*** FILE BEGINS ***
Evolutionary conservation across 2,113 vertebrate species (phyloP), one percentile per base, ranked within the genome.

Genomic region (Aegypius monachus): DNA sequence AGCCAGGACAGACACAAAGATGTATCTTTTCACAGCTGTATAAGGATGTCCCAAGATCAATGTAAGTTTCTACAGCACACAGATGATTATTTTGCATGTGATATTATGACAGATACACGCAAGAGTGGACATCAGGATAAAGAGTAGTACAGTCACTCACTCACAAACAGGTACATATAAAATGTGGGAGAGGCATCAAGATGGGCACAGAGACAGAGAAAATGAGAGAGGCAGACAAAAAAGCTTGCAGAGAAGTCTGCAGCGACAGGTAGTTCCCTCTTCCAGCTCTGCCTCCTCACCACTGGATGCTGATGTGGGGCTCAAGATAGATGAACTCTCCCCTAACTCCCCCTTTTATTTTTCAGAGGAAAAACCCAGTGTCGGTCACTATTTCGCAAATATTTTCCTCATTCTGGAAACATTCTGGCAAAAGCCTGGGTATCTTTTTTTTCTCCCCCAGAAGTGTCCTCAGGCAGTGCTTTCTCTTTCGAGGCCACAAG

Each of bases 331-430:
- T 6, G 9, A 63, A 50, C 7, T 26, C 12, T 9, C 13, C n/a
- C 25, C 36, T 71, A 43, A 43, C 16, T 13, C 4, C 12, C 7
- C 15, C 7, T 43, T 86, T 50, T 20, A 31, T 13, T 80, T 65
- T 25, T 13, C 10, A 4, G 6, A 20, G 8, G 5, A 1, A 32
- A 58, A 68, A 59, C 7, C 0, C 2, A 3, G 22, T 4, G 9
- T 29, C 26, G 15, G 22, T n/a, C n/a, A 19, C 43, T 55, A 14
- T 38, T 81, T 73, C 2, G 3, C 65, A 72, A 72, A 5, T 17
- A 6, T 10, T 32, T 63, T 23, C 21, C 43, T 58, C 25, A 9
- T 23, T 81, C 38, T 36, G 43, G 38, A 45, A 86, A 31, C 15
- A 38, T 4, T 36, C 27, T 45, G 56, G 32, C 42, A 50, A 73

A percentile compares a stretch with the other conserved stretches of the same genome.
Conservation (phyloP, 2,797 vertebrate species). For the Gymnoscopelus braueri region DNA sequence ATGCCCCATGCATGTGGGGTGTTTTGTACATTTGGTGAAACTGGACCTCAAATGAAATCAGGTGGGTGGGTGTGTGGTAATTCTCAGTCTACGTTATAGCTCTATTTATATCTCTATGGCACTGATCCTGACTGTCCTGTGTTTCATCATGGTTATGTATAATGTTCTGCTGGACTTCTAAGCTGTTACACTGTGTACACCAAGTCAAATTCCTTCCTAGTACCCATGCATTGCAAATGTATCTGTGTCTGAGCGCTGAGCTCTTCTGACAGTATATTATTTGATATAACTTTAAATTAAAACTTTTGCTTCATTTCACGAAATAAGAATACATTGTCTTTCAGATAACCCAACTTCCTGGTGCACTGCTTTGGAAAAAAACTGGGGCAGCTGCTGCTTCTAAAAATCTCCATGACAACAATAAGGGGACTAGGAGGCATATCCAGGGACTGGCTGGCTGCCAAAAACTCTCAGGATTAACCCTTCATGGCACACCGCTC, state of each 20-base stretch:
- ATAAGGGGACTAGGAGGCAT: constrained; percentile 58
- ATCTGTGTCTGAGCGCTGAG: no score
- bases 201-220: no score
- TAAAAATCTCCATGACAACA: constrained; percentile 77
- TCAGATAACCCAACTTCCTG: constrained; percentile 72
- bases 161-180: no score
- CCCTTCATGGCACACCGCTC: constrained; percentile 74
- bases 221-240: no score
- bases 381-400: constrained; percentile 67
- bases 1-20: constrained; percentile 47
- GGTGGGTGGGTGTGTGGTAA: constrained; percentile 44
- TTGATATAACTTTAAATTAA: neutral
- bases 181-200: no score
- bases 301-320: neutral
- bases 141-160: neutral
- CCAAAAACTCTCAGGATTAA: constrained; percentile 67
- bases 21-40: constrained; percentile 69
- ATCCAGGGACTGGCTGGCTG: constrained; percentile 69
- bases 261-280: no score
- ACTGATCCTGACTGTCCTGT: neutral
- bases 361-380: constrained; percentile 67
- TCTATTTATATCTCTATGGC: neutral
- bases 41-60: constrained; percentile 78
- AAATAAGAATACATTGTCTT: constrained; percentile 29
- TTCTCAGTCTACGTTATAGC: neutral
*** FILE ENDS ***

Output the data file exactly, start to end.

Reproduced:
Evolutionary conservation across 2,113 vertebrate species (phyloP), one percentile per base, ranked within the genome.

Genomic region (Aegypius monachus): DNA sequence AGCCAGGACAGACACAAAGATGTATCTTTTCACAGCTGTATAAGGATGTCCCAAGATCAATGTAAGTTTCTACAGCACACAGATGATTATTTTGCATGTGATATTATGACAGATACACGCAAGAGTGGACATCAGGATAAAGAGTAGTACAGTCACTCACTCACAAACAGGTACATATAAAATGTGGGAGAGGCATCAAGATGGGCACAGAGACAGAGAAAATGAGAGAGGCAGACAAAAAAGCTTGCAGAGAAGTCTGCAGCGACAGGTAGTTCCCTCTTCCAGCTCTGCCTCCTCACCACTGGATGCTGATGTGGGGCTCAAGATAGATGAACTCTCCCCTAACTCCCCCTTTTATTTTTCAGAGGAAAAACCCAGTGTCGGTCACTATTTCGCAAATATTTTCCTCATTCTGGAAACATTCTGGCAAAAGCCTGGGTATCTTTTTTTTCTCCCCCAGAAGTGTCCTCAGGCAGTGCTTTCTCTTTCGAGGCCACAAG

Each of bases 331-430:
- T 6, G 9, A 63, A 50, C 7, T 26, C 12, T 9, C 13, C n/a
- C 25, C 36, T 71, A 43, A 43, C 16, T 13, C 4, C 12, C 7
- C 15, C 7, T 43, T 86, T 50, T 20, A 31, T 13, T 80, T 65
- T 25, T 13, C 10, A 4, G 6, A 20, G 8, G 5, A 1, A 32
- A 58, A 68, A 59, C 7, C 0, C 2, A 3, G 22, T 4, G 9
- T 29, C 26, G 15, G 22, T n/a, C n/a, A 19, C 43, T 55, A 14
- T 38, T 81, T 73, C 2, G 3, C 65, A 72, A 72, A 5, T 17
- A 6, T 10, T 32, T 63, T 23, C 21, C 43, T 58, C 25, A 9
- T 23, T 81, C 38, T 36, G 43, G 38, A 45, A 86, A 31, C 15
- A 38, T 4, T 36, C 27, T 45, G 56, G 32, C 42, A 50, A 73

A percentile compares a stretch with the other conserved stretches of the same genome.
Conservation (phyloP, 2,797 vertebrate species). For the Gymnoscopelus braueri region DNA sequence ATGCCCCATGCATGTGGGGTGTTTTGTACATTTGGTGAAACTGGACCTCAAATGAAATCAGGTGGGTGGGTGTGTGGTAATTCTCAGTCTACGTTATAGCTCTATTTATATCTCTATGGCACTGATCCTGACTGTCCTGTGTTTCATCATGGTTATGTATAATGTTCTGCTGGACTTCTAAGCTGTTACACTGTGTACACCAAGTCAAATTCCTTCCTAGTACCCATGCATTGCAAATGTATCTGTGTCTGAGCGCTGAGCTCTTCTGACAGTATATTATTTGATATAACTTTAAATTAAAACTTTTGCTTCATTTCACGAAATAAGAATACATTGTCTTTCAGATAACCCAACTTCCTGGTGCACTGCTTTGGAAAAAAACTGGGGCAGCTGCTGCTTCTAAAAATCTCCATGACAACAATAAGGGGACTAGGAGGCATATCCAGGGACTGGCTGGCTGCCAAAAACTCTCAGGATTAACCCTTCATGGCACACCGCTC, state of each 20-base stretch:
- ATAAGGGGACTAGGAGGCAT: constrained; percentile 58
- ATCTGTGTCTGAGCGCTGAG: no score
- bases 201-220: no score
- TAAAAATCTCCATGACAACA: constrained; percentile 77
- TCAGATAACCCAACTTCCTG: constrained; percentile 72
- bases 161-180: no score
- CCCTTCATGGCACACCGCTC: constrained; percentile 74
- bases 221-240: no score
- bases 381-400: constrained; percentile 67
- bases 1-20: constrained; percentile 47
- GGTGGGTGGGTGTGTGGTAA: constrained; percentile 44
- TTGATATAACTTTAAATTAA: neutral
- bases 181-200: no score
- bases 301-320: neutral
- bases 141-160: neutral
- CCAAAAACTCTCAGGATTAA: constrained; percentile 67
- bases 21-40: constrained; percentile 69
- ATCCAGGGACTGGCTGGCTG: constrained; percentile 69
- bases 261-280: no score
- ACTGATCCTGACTGTCCTGT: neutral
- bases 361-380: constrained; percentile 67
- TCTATTTATATCTCTATGGC: neutral
- bases 41-60: constrained; percentile 78
- AAATAAGAATACATTGTCTT: constrained; percentile 29
- TTCTCAGTCTACGTTATAGC: neutral